“Why us again?” Italy suffers disproportionate toll in second COVID wave

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ROME (Reuters) -In late November doctor Maurizio Cappiello visited more than 130 patients in the emergency room of Cardarelli hospital, in the southern Italian city of Naples. More than two-thirds had COVID-19.

The virus which was limited mainly to Italy’s industrial north during the first wave in the spring was now also ravaging the poor south, overwhelming its fragile public health system.

“Despite our efforts it was impossible to help them as we would have wanted and to transmit a sense of humanity, we tried to be fast and concentrate on the most critical,” Cappiello, a top official at Italy’s national ANAAO-ASSOMED doctors’ union, told Reuters.

Campania, the populous region around Naples, numbered just 430 coronavirus deaths by June 15. The total has now risen to more than 2,300 as Italy’s overall death toll has overtaken Britain’s to become the highest in Europe.

The first Western country to be hit by the virus in March, Italy won plaudits for seemingly getting its outbreak under control by the summer. Now questions are once more being asked about why more people apparently die of COVID-19 in Italy than in other wealthy nations.

Among explanations often put forward are its elderly population; a social structure in which the young often live with the old, exposing them to the virus; an underfunded health system; and a lack of preparedness and organisation.

“During the summer, when daily cases were low, we failed to recruit more staff and made no plan to reorganise,” the Naples doctor Cappiello said.


According to Worldometers data, Italy has registered 65,011 COVID-19 fatalities since February, against 64,170 in Britain, 57,911 in France and 47,624 in Spain – three other European nations badly battered by the disease.

On a per capita basis, Italy lies 37th in the world for number of cases, but 4th when it comes to deaths, with 1,076 COVID fatalities per million people. This compares with 943 in Britain, 886 in France and 924 in the United States.

The only European Union state with a higher per capita death ratio is Belgium on 1,546 – the worst in the world.

Countries count COVID deaths in slightly different ways and medical experts cautioned against drawing hasty conclusions, saying a clearer picture would only emerge when excessive death figures for the whole year became available.

But officials acknowledge Italy has suffered more than most, and pin the blame largely on the fact that it has many elderly citizens who have proved especially vulnerable.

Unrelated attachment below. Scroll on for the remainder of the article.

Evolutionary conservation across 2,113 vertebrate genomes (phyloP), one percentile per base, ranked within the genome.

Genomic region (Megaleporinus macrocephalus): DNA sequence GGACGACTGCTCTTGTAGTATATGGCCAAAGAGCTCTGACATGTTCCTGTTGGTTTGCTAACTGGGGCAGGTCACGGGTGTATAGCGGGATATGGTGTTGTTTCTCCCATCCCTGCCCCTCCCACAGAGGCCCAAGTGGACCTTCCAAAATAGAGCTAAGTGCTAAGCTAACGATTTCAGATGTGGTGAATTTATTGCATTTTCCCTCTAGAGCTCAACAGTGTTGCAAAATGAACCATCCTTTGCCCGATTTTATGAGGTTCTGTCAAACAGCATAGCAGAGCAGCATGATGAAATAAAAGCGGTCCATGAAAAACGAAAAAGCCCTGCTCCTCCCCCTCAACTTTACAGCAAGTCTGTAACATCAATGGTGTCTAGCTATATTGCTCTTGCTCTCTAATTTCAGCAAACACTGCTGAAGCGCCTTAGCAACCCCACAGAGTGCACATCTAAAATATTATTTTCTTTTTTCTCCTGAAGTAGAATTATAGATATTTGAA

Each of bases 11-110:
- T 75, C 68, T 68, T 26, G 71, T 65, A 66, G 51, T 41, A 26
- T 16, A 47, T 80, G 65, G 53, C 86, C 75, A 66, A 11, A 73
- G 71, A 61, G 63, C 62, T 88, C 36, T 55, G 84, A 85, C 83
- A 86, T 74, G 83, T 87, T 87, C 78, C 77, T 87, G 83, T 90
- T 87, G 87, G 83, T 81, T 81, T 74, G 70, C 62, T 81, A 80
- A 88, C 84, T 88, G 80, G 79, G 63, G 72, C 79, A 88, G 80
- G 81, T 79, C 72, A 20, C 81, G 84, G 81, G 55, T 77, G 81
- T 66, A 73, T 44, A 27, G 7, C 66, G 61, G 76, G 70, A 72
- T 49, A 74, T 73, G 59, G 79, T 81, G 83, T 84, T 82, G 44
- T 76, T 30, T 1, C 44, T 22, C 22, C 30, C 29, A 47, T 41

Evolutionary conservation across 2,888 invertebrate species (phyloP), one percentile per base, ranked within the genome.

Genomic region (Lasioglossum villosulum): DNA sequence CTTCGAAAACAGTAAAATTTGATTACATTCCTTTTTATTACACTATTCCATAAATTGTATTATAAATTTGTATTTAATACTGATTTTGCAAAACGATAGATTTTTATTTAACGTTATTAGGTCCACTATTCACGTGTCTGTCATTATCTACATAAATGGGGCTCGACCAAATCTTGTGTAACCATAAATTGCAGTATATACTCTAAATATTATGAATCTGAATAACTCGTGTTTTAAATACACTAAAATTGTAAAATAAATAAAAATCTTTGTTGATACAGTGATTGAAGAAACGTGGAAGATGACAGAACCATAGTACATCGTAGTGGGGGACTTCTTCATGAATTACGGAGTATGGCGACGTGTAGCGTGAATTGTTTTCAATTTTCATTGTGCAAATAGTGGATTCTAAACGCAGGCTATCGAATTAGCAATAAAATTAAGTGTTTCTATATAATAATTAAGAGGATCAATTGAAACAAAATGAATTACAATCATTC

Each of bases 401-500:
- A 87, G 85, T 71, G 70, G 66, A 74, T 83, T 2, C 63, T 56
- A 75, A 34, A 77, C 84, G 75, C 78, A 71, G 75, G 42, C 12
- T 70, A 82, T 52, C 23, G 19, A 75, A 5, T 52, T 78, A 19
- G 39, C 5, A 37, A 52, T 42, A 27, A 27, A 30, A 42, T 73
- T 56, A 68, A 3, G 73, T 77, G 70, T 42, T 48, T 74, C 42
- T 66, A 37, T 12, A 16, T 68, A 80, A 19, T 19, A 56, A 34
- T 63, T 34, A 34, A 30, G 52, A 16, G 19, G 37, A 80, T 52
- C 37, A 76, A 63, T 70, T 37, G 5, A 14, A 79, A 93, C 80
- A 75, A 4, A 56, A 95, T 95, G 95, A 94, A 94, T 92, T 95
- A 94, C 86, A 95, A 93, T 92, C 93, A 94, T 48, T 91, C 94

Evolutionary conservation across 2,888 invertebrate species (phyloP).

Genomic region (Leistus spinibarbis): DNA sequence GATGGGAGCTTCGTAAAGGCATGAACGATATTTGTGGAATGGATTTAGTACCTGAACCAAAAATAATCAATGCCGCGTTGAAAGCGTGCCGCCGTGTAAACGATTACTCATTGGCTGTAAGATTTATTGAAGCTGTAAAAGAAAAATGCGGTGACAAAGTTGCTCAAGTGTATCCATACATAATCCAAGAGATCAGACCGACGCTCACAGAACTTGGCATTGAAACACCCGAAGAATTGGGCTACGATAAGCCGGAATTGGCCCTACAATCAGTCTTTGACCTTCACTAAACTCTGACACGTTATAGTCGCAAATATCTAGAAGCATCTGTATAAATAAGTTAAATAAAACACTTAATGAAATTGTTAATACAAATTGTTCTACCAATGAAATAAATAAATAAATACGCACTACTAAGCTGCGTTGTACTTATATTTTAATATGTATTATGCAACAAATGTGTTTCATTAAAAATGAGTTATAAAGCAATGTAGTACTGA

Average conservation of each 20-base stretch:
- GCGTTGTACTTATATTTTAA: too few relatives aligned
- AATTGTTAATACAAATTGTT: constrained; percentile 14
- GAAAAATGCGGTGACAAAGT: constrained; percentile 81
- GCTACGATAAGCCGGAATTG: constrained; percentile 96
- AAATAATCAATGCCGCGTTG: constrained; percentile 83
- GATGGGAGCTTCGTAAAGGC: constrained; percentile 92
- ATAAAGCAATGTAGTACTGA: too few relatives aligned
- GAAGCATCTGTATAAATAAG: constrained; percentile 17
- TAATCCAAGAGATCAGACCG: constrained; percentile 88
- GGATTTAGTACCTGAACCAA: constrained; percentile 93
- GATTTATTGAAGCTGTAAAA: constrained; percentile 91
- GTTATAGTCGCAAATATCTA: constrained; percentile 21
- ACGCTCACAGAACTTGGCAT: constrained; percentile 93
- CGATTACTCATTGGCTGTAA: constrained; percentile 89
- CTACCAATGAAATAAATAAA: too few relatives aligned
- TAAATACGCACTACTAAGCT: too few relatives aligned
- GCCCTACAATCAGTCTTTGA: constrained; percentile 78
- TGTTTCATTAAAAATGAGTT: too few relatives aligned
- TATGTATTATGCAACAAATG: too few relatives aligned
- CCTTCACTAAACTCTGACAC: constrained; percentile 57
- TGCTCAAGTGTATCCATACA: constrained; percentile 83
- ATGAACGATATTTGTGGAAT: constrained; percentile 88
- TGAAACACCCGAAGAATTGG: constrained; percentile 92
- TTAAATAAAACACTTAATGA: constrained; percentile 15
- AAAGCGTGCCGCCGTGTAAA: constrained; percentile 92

According to Eurostat data for 2019, Italy had the oldest population in Europe, with 22.8% of its people aged over 65. It also ranks as one of the countries with the highest life expectancies worldwide – 83 years.

But doctors say that while Italians live a long time, they are not especially healthy. A 2017 report by the Osservatorio Nazionale health association said 71% of over-65s had at least two underlying health conditions. Almost half of this age-group took at least five different medicines a day.

“There is a very dangerous nexus between the high number of elderly people here and (the high number of) health conditions. We are paying a very, very high price for this,” Health Minister Roberto Speranza told La7 television channel.

The first wave of the pandemic, which accounted for roughly 35,000 lives, was concentrated in the north, where some emergency wards were swiftly overwhelmed – a problem that pushed up the death toll as doctors were forced to decide who they could treat, and who they had to push away.


Doctors hoped that knowledge gained from the initial contagion would help them sharply reduce fatalities in any new outbreaks. However, as the second wave sweeps over the whole country, Stefano Centani, professor of respiratory illnesses at Milan University, said the death rate remained elevated.

“Sadly we don’t seem to have made much progress. Perhaps we have even done worse. This will have to be analysed,” he said.

Prolonged underfunding of the public health service was probably partly to blame, he said.

“We are paying for 20 years, maybe more, of constant cuts to health resources…When this pandemic exploded all our problems were exposed.”

Speranza also bemoaned spending cuts introduced more than a decade ago to try to help contain a ballooning national debt.

“The biggest problem is a lack of doctors. You can buy masks, respirators and protective clothing on the international market but you cannot buy doctors, and you cannot buy nurses, you cannot buy personnel,” he said. 

“In Italy, for 15 years, we have had a rule that blocked spending on personnel at 2004 levels minus 1.4%. This is incredible.”

(Reporting by Crispian Balmer, Angelo Amante and Emilio Parodi, editing by Gavin Jones and Angus MacSwan)

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